For railfans, the battle between the current CP board of directors and American Bill Ackman and his Pershing Square Management hedge fund is the biggest thing since Norfolk Southern and CSX battled over Conrail 15 years ago. Whether it is blogs like this one, major rail-focused publications, or more obscure publications that cover the trade, it easily is the biggest topic for discussion.
For investors, on the other hand, it’s hard to find much in the business media. CP stockholders are hearing from the two contending forces, but for the public, it’s just not that big a deal.
A big deal for railfans but not for investors? How could that be? Actually, it’s not hard to explain at all. The two groups have different interests and different criteria.
Ackman, the insurgent, believes CP has not been well-managed by the current board and chief executive. He has acquired 14% of CP stock and wants to replace nearly half the CP board of directors, and CEO Fred Green.
CP recognizes Ackman’s stake in the railroad and has offered him a seat on the board, but basically is trying to persuade CP stockholders that it is on the right track (no pun intended) and that nothing needs to be changed. Stockholders get their chance to decide at a May 17 stockholder meeting.
For railfans, this is a titanic battle. For investors, it is just the dispute of the day. They are used to these things and don’t appear overly excited by the fight for control of Canada’s second-largest rail system.
Railfans argue both sides, and some have resorted to demonizing Hunter Harrison, the hard-nosed retired CEO of Canadian National Ackman has recruited to replace Green.
What the railfans fail to recognize is that for those who hold large stock positions in CP it’s all about the money. Pension trusts, mutual funds, insurance companies, and other institutional investors don’t give a rip about rail operations or who is the nastier or less nasty of those battling for control.
To institutional investors, CP is just another holding. No emotion. They’ve watched CP stock go up sharply since the control battle began. Now they are considering what is likely to happen after stockholders cast their votes. Many expect the price of CP to drop regardless of which side wins.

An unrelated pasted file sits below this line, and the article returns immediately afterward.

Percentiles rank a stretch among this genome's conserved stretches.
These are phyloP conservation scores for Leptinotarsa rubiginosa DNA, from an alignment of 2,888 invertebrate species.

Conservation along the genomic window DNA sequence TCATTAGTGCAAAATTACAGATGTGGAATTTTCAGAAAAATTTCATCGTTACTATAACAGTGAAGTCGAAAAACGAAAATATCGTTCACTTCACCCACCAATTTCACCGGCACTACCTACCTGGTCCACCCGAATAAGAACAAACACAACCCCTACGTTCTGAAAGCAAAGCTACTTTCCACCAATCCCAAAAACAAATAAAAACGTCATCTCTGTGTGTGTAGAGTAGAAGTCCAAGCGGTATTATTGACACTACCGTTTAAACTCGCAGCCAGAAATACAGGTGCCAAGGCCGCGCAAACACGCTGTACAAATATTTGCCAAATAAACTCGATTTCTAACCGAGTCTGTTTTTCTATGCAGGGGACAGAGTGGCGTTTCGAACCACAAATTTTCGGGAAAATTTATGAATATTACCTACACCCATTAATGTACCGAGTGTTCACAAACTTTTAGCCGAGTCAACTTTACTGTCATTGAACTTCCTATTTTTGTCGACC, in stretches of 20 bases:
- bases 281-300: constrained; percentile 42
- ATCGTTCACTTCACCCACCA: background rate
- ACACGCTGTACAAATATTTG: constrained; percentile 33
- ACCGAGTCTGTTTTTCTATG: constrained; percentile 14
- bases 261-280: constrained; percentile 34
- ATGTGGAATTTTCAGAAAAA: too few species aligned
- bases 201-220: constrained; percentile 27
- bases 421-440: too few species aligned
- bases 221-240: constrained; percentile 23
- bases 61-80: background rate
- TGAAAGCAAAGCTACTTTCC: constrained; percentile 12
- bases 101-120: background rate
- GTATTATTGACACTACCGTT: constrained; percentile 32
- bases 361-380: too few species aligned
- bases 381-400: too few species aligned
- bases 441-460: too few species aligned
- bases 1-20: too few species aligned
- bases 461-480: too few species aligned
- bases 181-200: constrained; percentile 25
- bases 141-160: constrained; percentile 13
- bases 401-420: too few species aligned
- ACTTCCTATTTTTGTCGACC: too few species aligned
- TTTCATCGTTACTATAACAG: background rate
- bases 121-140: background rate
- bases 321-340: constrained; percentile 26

It would not be at all surprising if we were to learn that many holders have sold CP and now have either a small position or none at all. Who would buy CP now, after its large run-up and with the prospect that it might soon drop? Abitrageurs, that’s who. Arbs, as they are known, frequently bail out institutions looking to sell and take the risk that the stock might not drop precipitately. That’s why they are called arbs.
Back when Norfolk Southern and CSX fought over Conrail, it turned out that institutional investors had sold and effective control of Conrail had passed into the hands of arbs in the weeks before the Contrail stockholders voted on the CSX offer to buy the entire company.
NS CEO David Goode managed to secure the loyalty of the arbs by publicly stating that NS would not participate in any transaction that did not give all Conrail stockholders $110 a share in cash. The CSX offer was a combination of cash and stock. Preferring cash, arbs voted down the offer on the table and the $110 a share price held when NS and CSX eventually decided to jointly acquire Conrail and divide it between them.
The battle over CP is not likely to end the way the fight for Conrail did. For one thing, there is no deal driving the value of CP stock. CP might be worth more if it is managed by a proven aggressive management, but it is unlikely to hold in the mid-70s once the management war is ended.